Well its been a whole long while since I last posted on here so I thought I would get back to it. I have been slightly obsessed with Obama in recent times and have finished reading his books "Dreams From My Father" and "Audacity of Hope". Man he can write, these books are inspirational even if you don't like the man. For all our hatred and dislike of America I do wonder what other country would elect a, black, son of African immigrant, non-politician to lead it in a time of deep need. I watched a video of you tube the other day called "American Prayer". I wonder if we should not all just take a moment to think of that hope that electing a black man to one of the most powerful offices in the world. Ever since I visited Gettysburg I have wondered what is so special about this young country and why I felt so I at home and so much hope there. And I think I have seen some it in the Obama team and in the country. America is a young country and so full of life that it sometimes bubbles over but was built of the hands of men who believed in a promise of equality and the chance for any man of race or color or belief to rise to the top. I am struck what hope he brings when I read this article what Dave Stewart wrote about the song
Earlier this year when I was recording "American Prayer," a song I originally co-wrote with Bono, the phrase, "When you get to the top of the mountain, remember me" seemed to take on a whole new resonance, given the inspirational candidacy of Barack Obama. The song always contained one of my favorite passages from Dr. King, which was hauntingly delivered the night before he was assassinated. King says: "I just want to do God's will. And He's allowed me to go up to the mountain. And I've looked over. And I've seen the Promised Land. I may not get there with you. But I want you to know tonight, that we, as a people, will get to the Promised Land!" People long for a connection -- whether it is to music, to their country, or to a big idea. Regardless of what happens in November, Senator Obama has reminded millions of people that they have the power to connect to bigger ideas. He is, in essence, the embodiment of a new anthem for change. He has continued King's narrative from what was once thought of as a dream to a reality. I find it especially relevant that Barack Obama will accept the Democratic Party Nomination for President 45 years to the day of King's "I Have a Dream" speech. When we were originally writing the song, Bono was crafting the words in a way that would make people think about the fact that 'America' as a concept was a truly great idea, based on the bedrock of equality. I find it more pertinent than ever to release it now; to the moment America finds itself in, daring to re-imagine itself and its place in the world. When I set out to make a video for the new version of this song, I wanted to honor all of those millions of people, especially young people, who are, for the first time, feeling empowered to voice their beliefs. I wanted to capture how Obama's message of change has echoed across the broad fabric of what is America. To do that, we've cast the film with an eclectic array of personalities, including Forest Whitaker, Jason Alexander, Whoopi Goldberg, Cyndi Lauper, Barry Manilow, Joan Baez, Macy Gray and Joss Stone. They appear alongside veterans, teachers and everyday citizens -- all of whom have been touched by this simple idea of change. As an Englishman, I'm not an expert in all the intricate details of American politics. But as an artist, I understand how rare it is to inspire a connection to a bigger idea or purpose. This video isn't so much an endorsement of Barack Obama as much as it is a celebration of all those who have picked up a sign, who have registered to vote and are working to make the world a better place. So as Senator Barack Obama ascends to the mountain top, let us not forget all of the others who for the past 40 years have sung anthems of change to make this moment possible.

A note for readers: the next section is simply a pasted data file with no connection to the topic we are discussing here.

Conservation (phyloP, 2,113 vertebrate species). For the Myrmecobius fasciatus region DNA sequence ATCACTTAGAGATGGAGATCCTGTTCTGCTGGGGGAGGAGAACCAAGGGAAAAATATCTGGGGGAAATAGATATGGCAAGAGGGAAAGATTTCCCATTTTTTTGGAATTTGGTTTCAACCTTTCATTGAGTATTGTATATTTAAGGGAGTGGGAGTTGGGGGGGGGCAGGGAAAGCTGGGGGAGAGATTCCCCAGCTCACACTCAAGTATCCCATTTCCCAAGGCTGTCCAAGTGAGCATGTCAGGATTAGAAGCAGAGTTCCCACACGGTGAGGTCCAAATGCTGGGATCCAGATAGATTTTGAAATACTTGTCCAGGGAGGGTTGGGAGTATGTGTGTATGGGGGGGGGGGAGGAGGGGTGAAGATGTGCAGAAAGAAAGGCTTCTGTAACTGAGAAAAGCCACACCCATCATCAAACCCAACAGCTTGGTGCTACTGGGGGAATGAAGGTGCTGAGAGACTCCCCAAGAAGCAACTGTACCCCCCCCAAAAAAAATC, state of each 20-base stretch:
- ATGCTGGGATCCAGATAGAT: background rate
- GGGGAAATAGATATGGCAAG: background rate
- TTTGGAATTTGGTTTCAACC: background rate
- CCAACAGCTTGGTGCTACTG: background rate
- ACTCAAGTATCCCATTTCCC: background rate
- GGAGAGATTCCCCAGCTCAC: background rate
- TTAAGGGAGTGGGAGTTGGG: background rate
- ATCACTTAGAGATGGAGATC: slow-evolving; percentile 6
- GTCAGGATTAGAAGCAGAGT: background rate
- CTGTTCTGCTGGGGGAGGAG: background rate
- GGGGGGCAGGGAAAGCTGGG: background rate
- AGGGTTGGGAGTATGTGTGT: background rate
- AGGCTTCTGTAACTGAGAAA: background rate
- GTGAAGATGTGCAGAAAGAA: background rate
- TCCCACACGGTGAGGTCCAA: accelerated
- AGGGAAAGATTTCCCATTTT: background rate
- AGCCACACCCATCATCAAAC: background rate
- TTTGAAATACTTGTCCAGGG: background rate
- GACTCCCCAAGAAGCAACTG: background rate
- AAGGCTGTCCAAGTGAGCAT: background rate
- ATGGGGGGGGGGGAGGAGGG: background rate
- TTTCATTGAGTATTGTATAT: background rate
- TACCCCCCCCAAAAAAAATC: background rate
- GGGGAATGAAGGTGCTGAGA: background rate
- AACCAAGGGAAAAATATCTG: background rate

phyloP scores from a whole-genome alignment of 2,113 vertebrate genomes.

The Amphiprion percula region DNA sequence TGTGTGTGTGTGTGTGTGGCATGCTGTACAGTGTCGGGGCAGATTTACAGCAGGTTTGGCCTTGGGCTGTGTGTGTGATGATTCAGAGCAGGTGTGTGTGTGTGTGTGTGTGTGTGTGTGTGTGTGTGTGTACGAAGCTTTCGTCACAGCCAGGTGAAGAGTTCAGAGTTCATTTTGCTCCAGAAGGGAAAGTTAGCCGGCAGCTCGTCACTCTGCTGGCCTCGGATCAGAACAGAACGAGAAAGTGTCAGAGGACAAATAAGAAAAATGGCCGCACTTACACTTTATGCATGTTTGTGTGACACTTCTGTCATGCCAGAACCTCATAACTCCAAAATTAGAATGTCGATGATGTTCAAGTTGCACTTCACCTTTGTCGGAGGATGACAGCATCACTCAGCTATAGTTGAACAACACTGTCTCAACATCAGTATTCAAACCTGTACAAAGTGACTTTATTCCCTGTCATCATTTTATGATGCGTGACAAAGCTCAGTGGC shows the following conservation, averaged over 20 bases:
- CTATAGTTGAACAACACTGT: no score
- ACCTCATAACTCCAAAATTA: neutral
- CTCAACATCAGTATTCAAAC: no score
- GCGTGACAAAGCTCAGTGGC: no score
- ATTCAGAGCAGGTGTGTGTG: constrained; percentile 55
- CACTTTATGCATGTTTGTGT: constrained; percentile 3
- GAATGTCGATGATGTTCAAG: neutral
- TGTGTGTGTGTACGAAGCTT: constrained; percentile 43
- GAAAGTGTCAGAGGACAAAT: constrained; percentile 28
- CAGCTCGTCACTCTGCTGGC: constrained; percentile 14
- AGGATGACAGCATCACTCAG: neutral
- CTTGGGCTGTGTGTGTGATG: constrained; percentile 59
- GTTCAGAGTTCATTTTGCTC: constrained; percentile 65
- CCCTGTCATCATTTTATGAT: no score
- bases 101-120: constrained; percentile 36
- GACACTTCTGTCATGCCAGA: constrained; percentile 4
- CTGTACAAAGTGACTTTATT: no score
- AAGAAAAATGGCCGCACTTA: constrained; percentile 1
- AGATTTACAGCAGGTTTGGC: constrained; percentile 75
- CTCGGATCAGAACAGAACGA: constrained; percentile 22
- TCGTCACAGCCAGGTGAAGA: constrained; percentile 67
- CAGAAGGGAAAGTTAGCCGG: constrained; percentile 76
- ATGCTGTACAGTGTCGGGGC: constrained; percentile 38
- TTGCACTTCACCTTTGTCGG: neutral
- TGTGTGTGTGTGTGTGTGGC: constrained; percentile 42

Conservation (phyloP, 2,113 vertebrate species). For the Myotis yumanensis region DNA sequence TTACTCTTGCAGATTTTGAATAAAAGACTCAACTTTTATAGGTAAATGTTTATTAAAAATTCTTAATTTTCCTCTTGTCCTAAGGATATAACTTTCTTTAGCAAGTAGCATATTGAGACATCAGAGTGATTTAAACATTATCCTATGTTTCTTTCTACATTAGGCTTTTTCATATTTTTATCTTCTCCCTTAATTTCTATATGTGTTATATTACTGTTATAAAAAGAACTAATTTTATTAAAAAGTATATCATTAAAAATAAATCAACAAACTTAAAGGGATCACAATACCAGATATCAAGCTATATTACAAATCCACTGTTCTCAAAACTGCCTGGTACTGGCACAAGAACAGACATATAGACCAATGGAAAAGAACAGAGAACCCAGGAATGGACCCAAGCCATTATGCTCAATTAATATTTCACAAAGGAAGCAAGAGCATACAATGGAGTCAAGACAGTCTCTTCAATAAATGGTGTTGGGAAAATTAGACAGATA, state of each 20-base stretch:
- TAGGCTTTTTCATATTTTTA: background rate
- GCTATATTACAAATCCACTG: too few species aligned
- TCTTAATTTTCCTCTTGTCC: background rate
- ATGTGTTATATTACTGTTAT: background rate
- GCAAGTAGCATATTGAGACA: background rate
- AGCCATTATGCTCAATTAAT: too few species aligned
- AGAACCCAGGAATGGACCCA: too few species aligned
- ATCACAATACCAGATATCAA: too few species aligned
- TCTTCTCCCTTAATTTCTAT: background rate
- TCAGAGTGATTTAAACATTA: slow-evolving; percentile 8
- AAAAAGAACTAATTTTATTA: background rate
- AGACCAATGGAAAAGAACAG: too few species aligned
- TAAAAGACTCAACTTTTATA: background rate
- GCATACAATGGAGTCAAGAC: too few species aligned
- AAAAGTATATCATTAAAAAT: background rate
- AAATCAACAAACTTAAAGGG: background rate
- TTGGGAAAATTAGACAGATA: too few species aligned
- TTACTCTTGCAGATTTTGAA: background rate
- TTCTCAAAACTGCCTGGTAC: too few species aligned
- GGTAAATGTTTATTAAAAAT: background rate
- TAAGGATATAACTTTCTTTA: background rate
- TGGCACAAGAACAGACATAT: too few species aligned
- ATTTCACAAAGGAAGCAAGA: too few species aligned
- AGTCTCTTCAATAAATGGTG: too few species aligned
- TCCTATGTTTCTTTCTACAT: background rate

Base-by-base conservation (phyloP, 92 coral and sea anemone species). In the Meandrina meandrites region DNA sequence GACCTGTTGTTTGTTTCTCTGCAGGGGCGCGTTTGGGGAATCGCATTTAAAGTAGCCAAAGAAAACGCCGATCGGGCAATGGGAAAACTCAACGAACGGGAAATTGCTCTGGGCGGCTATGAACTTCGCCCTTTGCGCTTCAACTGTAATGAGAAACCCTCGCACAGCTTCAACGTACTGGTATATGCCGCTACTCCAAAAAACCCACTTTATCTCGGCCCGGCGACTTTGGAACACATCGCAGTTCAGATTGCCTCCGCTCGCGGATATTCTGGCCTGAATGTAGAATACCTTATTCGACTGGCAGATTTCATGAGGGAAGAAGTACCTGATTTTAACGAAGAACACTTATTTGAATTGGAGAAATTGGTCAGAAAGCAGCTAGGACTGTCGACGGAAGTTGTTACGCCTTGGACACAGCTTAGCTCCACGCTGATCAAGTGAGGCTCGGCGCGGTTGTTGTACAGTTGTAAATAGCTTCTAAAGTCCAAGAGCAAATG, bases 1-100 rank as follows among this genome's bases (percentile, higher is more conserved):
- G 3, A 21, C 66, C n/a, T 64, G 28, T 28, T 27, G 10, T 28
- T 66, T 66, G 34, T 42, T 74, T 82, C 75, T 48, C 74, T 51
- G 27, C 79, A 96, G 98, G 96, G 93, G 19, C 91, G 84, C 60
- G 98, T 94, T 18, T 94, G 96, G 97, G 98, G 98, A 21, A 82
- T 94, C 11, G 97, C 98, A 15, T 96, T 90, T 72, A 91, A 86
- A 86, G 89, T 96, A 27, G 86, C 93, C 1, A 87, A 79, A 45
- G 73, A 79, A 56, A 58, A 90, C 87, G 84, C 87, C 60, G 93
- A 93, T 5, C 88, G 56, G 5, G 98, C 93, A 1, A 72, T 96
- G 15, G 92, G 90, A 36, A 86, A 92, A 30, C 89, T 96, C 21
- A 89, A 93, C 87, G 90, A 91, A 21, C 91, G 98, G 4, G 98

I am English and actually no very little about politics but what I do know about is hope because we all know about it. And I am proud of America for its bold step of faith to be on the cutting edge of equality and freedom.